Genetic testing, commonly known as an enzyme assay, also identifies genetic mutations that cause Gaucher disease, but these tests focus on single genes or certain parts of DNA that are associated with the condition. Like screening tests, genetic testing uses saliva or blood samples to sequence entire genes, like the GBA1 gene. These tests are specifically used for diagnostic purposes – to identify mutations. If you have symptoms of Gaucher disease or a strong family history of the condition, your doctor will most likely recommend genetic testing.

“With genetic testing, we’re looking more at the specific gene that causes Gaucher disease – and whether there are mutations present. These tests use complete gene sequencing, and are much more thorough than genetic screening tests,” says Woolgar. In addition to this type of genetic testing, diagnostic tests, including beta-glucosidase leukocyte (BGL) tests, can help confirm a Gaucher disease diagnosis.

How can NGF help?

October is Gaucher Disease Awareness Month and to highlight the importance of genetic screening and testing, NGF, in partnership with JScreen (a community-based public health initiative from Emory University School of Medicine), is proud to sponsor a carrier screening initiative wherein a genetic carrier screening test kit is mailed to your home. From now through December 31, 2017, the first 500 people who register to participate will receive a home saliva collection kit that screens for more than 200 genetic diseases, including Gaucher disease.

Also, NGF is now partnered with the Greenwood Genetics Center to launch a pilot diagnostic initiative specifically for people who have siblings with Gaucher disease and have yet to have genetic testing. If your sibling has the disease, your doctor can order a specific genetic test, called an enzyme assay, that helps determine whether you also have Gaucher disease. You’ll need to provide a blood sample for this test, but other than this simple step, there’s no cost to you.  If you’d like more information on obtaining an enzyme assay test kit and requisition form, you or your doctor can contact Samantha Rubenstein, NGF’s Senior Patient Advocate and Optimal Health Advisor.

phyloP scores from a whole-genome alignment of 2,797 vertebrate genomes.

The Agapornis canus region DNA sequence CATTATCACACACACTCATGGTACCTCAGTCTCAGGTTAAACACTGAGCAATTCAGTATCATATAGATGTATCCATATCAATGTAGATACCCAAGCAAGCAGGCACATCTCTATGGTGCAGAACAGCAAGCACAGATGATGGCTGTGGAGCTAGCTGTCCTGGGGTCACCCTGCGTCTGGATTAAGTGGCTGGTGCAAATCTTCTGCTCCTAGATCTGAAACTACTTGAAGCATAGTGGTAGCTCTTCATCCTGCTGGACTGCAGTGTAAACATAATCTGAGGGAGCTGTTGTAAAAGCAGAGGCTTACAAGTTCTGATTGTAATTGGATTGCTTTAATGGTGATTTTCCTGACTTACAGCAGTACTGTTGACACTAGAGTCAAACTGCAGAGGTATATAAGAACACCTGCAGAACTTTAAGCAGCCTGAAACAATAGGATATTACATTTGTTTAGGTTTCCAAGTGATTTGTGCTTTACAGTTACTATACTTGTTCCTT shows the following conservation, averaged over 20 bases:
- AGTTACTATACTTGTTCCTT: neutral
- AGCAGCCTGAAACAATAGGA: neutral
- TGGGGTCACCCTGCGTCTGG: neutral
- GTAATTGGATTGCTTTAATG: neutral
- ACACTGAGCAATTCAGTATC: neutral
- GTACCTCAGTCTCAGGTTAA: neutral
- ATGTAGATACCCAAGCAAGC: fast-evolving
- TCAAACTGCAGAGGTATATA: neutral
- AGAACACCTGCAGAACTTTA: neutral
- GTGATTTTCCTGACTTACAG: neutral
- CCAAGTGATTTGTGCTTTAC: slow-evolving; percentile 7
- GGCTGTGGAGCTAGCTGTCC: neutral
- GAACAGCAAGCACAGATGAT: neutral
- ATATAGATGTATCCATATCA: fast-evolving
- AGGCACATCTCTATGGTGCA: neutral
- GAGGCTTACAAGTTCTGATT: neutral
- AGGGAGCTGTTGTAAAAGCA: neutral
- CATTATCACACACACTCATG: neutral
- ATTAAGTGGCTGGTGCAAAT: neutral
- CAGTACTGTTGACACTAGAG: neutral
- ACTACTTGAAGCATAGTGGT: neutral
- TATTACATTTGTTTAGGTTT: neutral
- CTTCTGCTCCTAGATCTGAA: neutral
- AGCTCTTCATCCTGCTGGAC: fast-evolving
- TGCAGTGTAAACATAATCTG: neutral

Uncertain about genetic screening or testing? Keep in mind that learning your carrier status for diseases like Gaucher can help you make more informed decisions about family planning. “It’s important to get screened and tested early, because the results can help you plan for the future. If you have Gaucher disease type 1, we can start treatment early which may help prevent symptoms or control them better. It’s very important to be evaluated by a Gaucher disease specialist. That way, they can monitor your condition and determine when treatment is appropriate,” says Woolgar.

Sources

  • Gaucher Disease. National Organization for Rare Disorders. https://rarediseases.org/rare-diseases/gaucher-disease/
  • Gaucher Disease Carrier Status. National Gaucher Foundation. http://www.gaucherdisease.org/gaucher-diagnosis-treatment/testing/carrier/
  • The 5 Most Common Ashkenazi Genetic Diseases. National Gaucher Foundation. http://www.gaucherdisease.org/blog/5-common-ashkenazi-genetic-diseases/
  • Testing for Gaucher Disease. National Gaucher Foundation. http://www.gaucherdisease.org/gaucher-diagnosis-treatment/testing/
  • A Review of Gaucher Disease Pathophysiology, Clinical Presentation and Treatments. International Journal of Molecular Sciences. https://www.ncbi.nlm.nih.gov/pmc/articles/PMC5343975/
  • Why are some genetic conditions more common in particular ethnic groups? U.S. Department of Health and Human Services. https://ghr.nlm.nih.gov/primer/inheritance/ethnicgroup